By: The Epoch Times
Virginia’s attorney general is calling on prosecutors to enforce a law that bars disruptions outside people’s homes after about 100 hundred protesters descended on the residence of Supreme Court Justice Samuel Alito.
At issue is Virginia code that forbids gathering outside a person’s house “in a manner which disrupts or threatens to disrupt any individual’s right to tranquility in his home.”
The code “states that protesting in front of an individual’s private residence is a class 3 misdemeanor,” Victoria LaCivita, a spokeswoman for Virginia Attorney General Jason Miyares, told The Epoch Times in an email.
“Under Virginia law, local Commonwealth’s Attorneys are responsible for prosecuting violations of this statute. Attorney General Miyares urges every Commonwealth’s Attorney to put their personal politics aside and enforce the law,” she added.
The call comes after a noisy protest outside Alito’s home in Alexandria. Protesters shouted through loudspeakers and chanted “[expletive] Alito.”
They included members of ShutDownDC, which says it “uses strategic direct action to advance justice and hold officials accountable.”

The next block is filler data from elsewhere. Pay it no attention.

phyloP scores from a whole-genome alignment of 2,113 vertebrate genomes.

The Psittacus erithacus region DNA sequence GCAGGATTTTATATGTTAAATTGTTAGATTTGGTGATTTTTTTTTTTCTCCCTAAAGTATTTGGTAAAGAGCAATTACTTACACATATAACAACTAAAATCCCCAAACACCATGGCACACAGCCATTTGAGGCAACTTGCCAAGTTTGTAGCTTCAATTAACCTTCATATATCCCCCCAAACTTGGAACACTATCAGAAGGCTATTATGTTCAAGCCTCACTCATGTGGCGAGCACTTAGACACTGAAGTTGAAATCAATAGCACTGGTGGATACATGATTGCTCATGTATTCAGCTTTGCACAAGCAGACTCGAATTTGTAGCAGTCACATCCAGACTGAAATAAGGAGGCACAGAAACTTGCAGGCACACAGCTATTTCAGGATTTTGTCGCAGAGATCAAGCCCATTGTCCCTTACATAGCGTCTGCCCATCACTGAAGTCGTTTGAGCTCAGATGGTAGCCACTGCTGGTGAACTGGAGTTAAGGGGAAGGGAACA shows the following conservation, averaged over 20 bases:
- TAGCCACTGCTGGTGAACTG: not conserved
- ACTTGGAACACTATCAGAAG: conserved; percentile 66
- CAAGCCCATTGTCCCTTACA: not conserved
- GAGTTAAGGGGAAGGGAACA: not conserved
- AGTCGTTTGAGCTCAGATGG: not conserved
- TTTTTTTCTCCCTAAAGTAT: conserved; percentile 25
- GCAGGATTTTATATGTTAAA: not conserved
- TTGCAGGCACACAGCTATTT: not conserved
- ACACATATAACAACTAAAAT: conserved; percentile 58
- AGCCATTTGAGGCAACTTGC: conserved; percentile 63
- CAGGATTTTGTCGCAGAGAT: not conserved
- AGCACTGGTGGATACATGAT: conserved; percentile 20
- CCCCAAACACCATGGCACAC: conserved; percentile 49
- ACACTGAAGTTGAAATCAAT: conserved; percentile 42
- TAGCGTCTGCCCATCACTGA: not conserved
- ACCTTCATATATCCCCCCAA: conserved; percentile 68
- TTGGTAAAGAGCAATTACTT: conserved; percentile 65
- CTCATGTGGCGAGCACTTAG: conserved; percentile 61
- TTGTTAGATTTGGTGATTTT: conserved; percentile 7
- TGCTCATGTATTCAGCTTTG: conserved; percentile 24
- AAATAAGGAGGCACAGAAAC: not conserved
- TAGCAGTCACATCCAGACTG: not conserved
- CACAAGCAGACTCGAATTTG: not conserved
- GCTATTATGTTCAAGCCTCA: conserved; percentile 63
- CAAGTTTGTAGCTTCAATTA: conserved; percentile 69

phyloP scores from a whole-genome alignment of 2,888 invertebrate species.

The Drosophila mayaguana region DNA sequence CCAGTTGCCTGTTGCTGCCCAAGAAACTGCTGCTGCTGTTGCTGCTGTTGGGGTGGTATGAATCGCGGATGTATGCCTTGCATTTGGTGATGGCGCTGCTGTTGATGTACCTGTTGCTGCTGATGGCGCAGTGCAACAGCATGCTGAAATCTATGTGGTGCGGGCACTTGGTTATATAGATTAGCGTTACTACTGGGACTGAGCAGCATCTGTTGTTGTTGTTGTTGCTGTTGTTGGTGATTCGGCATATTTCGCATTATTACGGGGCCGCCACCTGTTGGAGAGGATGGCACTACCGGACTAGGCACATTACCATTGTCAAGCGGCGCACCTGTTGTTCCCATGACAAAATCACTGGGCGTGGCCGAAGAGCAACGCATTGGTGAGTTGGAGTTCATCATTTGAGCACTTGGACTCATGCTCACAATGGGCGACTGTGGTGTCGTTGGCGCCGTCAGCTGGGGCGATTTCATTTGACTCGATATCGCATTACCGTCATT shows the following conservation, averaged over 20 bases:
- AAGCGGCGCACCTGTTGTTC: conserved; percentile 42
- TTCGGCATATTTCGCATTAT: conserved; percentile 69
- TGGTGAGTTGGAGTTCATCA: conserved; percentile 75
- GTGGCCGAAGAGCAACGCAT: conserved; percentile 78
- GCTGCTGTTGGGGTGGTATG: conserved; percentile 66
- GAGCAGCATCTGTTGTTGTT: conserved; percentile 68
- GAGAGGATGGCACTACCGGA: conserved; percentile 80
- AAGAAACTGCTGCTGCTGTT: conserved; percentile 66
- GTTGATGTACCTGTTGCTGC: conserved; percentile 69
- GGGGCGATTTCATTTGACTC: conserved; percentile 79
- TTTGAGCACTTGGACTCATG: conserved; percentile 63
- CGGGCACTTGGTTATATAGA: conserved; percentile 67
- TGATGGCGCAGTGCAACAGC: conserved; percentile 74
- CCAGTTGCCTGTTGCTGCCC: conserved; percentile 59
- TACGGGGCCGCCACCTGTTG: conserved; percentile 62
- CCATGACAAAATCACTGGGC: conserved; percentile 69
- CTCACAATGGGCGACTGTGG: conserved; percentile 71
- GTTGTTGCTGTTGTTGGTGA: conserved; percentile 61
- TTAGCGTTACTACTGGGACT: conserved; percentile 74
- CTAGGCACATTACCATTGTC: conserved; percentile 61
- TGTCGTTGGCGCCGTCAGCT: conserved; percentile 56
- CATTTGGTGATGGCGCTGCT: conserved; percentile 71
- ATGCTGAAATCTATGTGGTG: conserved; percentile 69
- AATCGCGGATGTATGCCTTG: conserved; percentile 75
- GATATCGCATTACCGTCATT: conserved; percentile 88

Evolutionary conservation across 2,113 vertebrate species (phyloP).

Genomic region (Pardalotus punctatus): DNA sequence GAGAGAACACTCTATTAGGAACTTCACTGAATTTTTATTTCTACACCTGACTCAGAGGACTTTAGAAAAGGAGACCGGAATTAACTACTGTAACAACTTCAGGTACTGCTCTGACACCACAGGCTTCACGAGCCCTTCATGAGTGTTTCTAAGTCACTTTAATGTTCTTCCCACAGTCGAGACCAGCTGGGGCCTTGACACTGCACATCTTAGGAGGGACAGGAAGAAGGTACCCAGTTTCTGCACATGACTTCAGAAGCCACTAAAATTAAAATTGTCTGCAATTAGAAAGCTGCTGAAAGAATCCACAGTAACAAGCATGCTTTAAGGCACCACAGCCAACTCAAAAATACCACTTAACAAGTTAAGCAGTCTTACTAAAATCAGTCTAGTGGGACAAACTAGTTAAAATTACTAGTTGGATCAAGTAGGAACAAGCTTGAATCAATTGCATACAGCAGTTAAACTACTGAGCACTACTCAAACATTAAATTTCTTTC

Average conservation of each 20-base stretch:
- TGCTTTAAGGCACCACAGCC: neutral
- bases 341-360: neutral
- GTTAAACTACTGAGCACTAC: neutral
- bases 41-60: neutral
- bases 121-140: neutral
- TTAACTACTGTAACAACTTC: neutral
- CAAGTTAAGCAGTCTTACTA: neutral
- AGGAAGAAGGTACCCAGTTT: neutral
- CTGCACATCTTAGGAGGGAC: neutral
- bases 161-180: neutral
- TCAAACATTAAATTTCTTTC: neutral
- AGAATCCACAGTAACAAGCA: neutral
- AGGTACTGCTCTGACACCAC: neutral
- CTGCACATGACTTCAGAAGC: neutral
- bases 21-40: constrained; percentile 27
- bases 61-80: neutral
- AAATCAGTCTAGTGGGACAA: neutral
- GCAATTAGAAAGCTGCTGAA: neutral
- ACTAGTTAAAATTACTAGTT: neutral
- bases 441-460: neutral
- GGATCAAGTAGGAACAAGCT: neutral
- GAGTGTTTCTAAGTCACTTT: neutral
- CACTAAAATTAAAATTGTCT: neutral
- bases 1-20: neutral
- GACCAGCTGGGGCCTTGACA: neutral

No arrests were made, Virginia law enforcement officials confirmed to The Epoch Times. A Fairfax County Police Department spokesman said the demonstrations “were peaceful.”
Fairfax Commonwealth’s Attorney Steve Descano did not respond to a voicemail or emailed questions after Miyares, a Republican, urged him to take action.
Descano, a Democrat who was a federal prosecutor in the Obama administration, has not remarked publicly on the protest.
Descano said on May 3, in response to the leak of a draft Supreme Court opinion authored by Alito that indicates the court will overturn Roe v. Wade, “I will never prosecute a woman for making her own healthcare decisions.”
Two other justices reportedly live in Virginia.
Federal law bars protesting near the homes of any judges “with the intent of influencing” them, but U.S. prosecutors have shown no indication they plan on pursuing charges against protesters, who recently went to the homes of several other justices in Maryland.
The Department of Justice declined to comment.
The White House has offered support for the protesters.
The protests “have been peaceful to date, and we certainly continue to encourage that,” White House press secretary Jen Psaki told reporters in Washington.
She did not say why the administration has not prosecuted any of the apparent wrongdoers.